For artists, success really does depend on who, not what, you know
Research finds that early access to prestige galleries turbocharges later success. Samantha Page reports.
As it turns out, the prestigious art world might not be entirely fair.
At least, that’s what a group of researchers, led by Samuel Fraiberger of Northeastern University in Boston, US, find out by studying the network of prestigious – or less prestigious – exhibition spaces, such as galleries, museums, and auction houses.
In a new study published in the journal Science, Fraiberger and colleagues find that early exposure in posh places pays off.
“Early access to prestigious central institutions offered life-long access to high-prestige venues and reduced dropout rate,” they write.
To conduct the analysis, art institutions were ranked by prestige, based on longevity, artists exhibited, art fair participation, and other qualities.
Within these, the researchers identified a network of cross-exhibiting artists’ work. High-prestige institutions were strongly linked. For instance, New York’s Museum of Modern Art (MoMA) and the Guggenheim were linked 33 times more strongly than expected if artists moved randomly between institutions.
Fraiberger and colleagues find that artists who exhibit at high-prestige institutions for their first five exhibits were more likely to be at those institutions a decade later. They were also more likely to find long-term success in the art world, with 39% continuing to exhibit versus only 14% for artists whose first exhibitions had been at lower-prestige places.
The researchers then looked retrospectively at the careers of 31,794 artists, born between 1950 and 1990, each of whom had at least 10 exhibitions. They find similar results.
“As a group, high–initial reputation artists had continuous access to high-prestige institutions during their entire career,” they write. On the other hand, artists that did not have initial access to prestigious institutions advanced only slowly throughout their careers – assuming their careers continued.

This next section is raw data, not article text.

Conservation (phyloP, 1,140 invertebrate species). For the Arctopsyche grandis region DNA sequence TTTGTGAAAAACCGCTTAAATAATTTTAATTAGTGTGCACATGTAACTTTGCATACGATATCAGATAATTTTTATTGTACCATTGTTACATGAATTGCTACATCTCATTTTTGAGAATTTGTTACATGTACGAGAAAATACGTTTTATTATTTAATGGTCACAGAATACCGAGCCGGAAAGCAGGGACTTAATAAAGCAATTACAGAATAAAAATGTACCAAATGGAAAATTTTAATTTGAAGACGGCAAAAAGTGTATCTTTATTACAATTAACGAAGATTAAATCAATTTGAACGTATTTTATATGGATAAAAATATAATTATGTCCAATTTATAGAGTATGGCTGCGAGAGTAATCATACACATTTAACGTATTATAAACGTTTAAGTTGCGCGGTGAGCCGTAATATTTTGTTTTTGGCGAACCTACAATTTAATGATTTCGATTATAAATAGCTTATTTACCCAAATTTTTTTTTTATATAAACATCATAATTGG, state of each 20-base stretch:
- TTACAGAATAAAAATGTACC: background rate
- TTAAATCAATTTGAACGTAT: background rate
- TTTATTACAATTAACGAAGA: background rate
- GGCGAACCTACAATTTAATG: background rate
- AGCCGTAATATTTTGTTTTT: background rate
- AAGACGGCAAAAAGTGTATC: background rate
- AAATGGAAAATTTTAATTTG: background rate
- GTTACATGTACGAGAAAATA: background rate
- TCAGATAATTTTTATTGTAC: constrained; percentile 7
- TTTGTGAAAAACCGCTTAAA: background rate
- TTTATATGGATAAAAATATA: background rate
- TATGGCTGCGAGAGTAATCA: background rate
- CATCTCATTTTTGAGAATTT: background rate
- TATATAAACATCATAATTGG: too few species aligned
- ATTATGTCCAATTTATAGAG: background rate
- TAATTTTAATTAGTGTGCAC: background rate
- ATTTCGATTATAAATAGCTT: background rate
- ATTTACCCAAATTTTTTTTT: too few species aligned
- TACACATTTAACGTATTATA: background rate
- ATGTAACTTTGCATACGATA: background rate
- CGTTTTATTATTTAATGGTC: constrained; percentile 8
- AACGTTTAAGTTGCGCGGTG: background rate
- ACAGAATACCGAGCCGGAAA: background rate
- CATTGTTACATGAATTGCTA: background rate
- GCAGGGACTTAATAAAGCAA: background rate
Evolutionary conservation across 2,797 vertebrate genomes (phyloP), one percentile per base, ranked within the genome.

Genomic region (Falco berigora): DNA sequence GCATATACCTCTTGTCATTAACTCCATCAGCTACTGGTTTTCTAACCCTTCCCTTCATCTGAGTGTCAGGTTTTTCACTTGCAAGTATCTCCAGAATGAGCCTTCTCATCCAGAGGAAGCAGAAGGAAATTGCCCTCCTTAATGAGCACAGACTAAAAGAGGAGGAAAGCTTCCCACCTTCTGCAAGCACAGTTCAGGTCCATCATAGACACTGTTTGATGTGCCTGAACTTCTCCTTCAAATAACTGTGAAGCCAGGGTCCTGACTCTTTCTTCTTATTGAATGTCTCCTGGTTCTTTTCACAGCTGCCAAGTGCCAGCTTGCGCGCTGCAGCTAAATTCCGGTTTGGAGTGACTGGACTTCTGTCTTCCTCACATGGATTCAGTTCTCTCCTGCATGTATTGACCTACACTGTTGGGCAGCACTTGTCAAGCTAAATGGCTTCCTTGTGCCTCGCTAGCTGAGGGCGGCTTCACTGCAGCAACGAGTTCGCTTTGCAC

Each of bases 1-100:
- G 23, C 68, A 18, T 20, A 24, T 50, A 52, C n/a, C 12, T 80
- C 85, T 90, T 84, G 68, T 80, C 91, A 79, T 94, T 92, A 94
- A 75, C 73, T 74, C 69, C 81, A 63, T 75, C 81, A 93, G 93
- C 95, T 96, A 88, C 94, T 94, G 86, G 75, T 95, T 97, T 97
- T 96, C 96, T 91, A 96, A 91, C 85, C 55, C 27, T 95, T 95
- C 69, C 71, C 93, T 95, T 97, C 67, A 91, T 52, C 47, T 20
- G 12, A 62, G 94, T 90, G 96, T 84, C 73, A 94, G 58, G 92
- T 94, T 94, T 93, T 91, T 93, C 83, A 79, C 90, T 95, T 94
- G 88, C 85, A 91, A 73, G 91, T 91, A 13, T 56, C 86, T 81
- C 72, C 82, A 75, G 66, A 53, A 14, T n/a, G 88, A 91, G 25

The researchers also find that country of origin is related to initial reception, while talent should not be.
Fraiberger and his colleagues conclude that the prestige of an artist’s initial exhibition space has a lasting effect on his or her career – and that it may not be related to the “quality” of the art. Because the value of art is subjective, “reputation and networks of influence play a key role” in an artist’s success, the researchers argue.
“Quality in art is elusive,” they write. “Art appeals to individual senses, pleasures, feelings, and emotions. Recognition depends on variables external to the work itself, like its attribution, the artist’s body of work, the display venue, and the work’s relationship to art history as a whole.
“Recognition and value are shaped by a network of experts, curators, collectors, and art historians whose judgments act as gatekeepers for museums, galleries, and auction houses.”
They suggest that the so-called gatekeepers of the art world should seek to make it more inclusive.
“For example, the art world could benefit from the implementation of lottery systems that offer some underrepresented artists access to high-prestige venues, or blind selection procedures, successfully implemented in classical music, enhancing the inclusion of neglected works and artists,” they write.